Presentation on theme: "Formation of the Solar System. Our solar system was born from the collapse of a great cloud of gas. A nebula that formed from hydrogen gas and the remnants."— Presentation transcript:
The gravitational collapse of a great cloud of interstellar gas causes increased Pressure and Temperature. Density increases and collisions increase. The conservation of angular momentum leads to increased rotation as the size of the cloud gets smaller. Due to collisions and gravitational forces, the spinning disk flattens out as it spins. The highest density is in the center of this spinning disk, where gas collapses far enough that it can ignite nuclear fusion and a star is born.
Temperature and density differences tend to cause different types of planets to form. Those that are in the hotter center area may form rocky planets, while those farther out, beyond the frost line tend to be cooler planets of condensed gas. These are the large gas giants.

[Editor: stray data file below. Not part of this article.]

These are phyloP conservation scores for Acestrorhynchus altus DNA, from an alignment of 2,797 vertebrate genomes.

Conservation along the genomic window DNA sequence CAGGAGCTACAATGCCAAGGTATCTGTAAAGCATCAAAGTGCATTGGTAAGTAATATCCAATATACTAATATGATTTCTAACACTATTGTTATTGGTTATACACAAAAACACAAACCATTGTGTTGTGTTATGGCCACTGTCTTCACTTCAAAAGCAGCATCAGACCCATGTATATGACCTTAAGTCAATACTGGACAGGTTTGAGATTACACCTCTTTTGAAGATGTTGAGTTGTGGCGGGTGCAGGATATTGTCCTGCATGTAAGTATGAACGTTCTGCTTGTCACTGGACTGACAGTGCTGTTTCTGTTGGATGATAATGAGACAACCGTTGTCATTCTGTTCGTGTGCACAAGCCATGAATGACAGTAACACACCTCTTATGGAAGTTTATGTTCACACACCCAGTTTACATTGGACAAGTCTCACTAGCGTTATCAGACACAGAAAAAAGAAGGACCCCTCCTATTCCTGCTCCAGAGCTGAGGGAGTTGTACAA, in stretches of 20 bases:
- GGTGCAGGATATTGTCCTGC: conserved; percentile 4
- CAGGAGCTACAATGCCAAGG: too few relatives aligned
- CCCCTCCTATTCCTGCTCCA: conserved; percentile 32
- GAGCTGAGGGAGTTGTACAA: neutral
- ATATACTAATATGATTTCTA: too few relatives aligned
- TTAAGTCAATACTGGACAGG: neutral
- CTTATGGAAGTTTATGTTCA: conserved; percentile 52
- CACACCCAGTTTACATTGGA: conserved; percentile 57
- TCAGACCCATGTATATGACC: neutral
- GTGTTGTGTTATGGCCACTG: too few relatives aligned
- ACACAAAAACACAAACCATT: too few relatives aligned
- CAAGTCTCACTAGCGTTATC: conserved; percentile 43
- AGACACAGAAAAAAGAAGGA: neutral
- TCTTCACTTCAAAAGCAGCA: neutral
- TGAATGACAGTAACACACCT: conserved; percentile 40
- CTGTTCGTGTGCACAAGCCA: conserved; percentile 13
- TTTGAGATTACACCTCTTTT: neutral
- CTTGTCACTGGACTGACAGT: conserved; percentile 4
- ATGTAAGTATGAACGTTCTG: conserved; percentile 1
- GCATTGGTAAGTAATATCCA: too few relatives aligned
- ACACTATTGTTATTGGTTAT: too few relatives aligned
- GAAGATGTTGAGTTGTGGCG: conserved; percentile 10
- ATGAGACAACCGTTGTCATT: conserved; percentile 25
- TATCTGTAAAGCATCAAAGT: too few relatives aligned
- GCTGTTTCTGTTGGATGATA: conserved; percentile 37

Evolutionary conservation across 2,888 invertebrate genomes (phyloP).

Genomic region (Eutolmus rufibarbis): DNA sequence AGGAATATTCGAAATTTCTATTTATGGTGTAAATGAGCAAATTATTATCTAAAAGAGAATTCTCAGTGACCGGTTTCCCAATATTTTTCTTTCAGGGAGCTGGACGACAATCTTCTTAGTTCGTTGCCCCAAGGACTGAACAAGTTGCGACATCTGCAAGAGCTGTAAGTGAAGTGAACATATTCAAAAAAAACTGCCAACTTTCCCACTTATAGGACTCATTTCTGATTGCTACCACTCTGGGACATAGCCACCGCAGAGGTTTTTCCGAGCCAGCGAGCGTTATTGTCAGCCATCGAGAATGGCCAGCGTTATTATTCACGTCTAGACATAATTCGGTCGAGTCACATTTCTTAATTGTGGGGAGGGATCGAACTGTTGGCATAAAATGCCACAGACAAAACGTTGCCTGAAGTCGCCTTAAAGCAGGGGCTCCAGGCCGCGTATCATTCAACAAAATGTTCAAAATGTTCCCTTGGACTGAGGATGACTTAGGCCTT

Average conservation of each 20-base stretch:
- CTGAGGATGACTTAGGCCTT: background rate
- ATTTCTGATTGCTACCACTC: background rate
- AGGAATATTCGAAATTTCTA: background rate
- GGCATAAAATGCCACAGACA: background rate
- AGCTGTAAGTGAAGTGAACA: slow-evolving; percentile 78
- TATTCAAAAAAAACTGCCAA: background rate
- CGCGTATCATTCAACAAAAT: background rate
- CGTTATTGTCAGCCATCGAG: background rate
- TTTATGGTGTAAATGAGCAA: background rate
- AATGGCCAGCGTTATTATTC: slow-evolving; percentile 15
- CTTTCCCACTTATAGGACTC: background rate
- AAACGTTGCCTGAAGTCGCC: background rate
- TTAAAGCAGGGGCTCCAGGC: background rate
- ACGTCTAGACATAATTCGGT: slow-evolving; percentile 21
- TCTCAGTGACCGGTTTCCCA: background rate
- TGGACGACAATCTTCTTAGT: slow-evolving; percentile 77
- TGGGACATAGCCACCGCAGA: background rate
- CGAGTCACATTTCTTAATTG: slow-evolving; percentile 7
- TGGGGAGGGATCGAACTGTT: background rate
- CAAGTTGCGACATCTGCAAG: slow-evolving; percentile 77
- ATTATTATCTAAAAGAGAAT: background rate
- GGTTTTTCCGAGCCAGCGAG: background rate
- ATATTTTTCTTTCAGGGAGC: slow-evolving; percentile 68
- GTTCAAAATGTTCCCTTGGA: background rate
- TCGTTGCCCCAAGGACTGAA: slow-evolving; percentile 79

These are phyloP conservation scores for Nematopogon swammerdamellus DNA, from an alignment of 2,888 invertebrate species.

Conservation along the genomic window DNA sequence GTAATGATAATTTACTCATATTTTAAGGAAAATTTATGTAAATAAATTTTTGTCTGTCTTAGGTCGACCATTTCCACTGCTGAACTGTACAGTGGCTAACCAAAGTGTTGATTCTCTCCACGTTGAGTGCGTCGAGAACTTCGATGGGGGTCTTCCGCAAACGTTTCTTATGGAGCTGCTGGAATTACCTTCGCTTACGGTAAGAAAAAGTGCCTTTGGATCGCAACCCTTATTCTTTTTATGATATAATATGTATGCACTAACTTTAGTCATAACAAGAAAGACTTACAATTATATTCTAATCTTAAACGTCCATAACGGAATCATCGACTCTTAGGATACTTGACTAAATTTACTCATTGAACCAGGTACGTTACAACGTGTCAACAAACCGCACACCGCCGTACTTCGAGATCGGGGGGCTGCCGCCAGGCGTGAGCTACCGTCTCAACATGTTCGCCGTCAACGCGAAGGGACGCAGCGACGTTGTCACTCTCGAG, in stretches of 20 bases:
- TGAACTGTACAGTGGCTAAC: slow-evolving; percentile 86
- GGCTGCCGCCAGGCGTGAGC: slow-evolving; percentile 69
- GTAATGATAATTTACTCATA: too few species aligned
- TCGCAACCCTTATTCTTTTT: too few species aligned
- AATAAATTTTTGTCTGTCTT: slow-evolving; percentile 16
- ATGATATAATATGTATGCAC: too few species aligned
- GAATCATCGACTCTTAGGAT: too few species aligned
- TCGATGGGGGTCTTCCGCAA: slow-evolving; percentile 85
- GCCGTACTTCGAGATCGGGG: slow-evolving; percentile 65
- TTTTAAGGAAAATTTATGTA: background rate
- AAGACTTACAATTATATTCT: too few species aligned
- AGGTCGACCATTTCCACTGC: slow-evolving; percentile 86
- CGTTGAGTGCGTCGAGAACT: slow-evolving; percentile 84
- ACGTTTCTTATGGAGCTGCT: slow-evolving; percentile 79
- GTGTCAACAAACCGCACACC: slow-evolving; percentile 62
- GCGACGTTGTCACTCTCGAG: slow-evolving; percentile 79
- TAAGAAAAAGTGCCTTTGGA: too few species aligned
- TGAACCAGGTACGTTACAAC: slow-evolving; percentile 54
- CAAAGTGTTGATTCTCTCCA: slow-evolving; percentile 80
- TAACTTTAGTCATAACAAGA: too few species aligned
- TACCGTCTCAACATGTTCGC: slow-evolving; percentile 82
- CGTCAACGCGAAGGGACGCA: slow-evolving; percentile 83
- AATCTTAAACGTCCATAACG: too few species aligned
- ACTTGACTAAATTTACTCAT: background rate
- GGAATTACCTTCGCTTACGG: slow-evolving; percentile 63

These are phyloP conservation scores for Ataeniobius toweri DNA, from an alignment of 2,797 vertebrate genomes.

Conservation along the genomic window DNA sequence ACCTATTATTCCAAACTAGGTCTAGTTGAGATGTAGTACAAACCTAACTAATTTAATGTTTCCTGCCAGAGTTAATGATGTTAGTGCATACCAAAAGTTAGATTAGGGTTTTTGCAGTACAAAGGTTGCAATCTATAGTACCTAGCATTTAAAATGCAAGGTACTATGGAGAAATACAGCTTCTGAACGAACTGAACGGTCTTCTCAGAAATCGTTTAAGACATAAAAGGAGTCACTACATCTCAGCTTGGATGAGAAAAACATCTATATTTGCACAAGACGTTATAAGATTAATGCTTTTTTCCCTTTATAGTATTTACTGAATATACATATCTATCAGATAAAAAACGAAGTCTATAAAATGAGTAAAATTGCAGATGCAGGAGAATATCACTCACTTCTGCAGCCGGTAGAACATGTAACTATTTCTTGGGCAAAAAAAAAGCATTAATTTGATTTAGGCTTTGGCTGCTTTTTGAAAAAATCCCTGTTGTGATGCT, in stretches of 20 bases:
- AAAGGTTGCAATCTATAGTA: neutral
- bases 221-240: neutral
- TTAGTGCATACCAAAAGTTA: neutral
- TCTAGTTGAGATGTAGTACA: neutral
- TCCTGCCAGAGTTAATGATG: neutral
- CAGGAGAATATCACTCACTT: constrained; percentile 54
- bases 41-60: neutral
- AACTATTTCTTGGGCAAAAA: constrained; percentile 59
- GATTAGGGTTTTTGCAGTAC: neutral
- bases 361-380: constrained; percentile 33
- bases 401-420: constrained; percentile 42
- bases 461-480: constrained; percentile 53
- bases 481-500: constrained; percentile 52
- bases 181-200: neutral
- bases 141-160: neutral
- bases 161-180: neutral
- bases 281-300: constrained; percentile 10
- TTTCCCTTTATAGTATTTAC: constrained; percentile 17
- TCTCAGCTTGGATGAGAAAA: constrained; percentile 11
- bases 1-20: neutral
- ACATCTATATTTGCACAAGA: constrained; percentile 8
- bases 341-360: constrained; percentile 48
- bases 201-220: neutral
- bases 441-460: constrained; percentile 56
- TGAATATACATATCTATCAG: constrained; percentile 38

Debris is pulled toward the hot center of the gas cloud. It collides and accretes into planetesimals and gradually terrestrial sized planets. Eventually, the star ignites and solar wind clears out the remaining gas from the inner solar system.
Heavy bombardment leads to pock-marked worlds. This heavy bombardments causes worlds, like the primitive Earth to grow and heat. Asteroids and comets bring metals and water and other compounds to the primitive worlds. Water would have come to Earth from planetesimals farther out in the solar system. It is possible that the Earth- Moon system was formed from the violent collision of the early Earth with a Mars- sized planet.
In Summary: 1.A huge cloud of gas condenses and spins, flattening out into a disk. 2.The core heats up and inside a frost line terrestrial planets form. Outside of this, gas giants form. 3.The Solar System undergoes millions of years of collisions, and planets grow. 4.Over time, the gravitational influences stabilize the solar system.
Video The Formation of the Moon The Formation of the Moon The Formation of the Moon The Formation of the Moon
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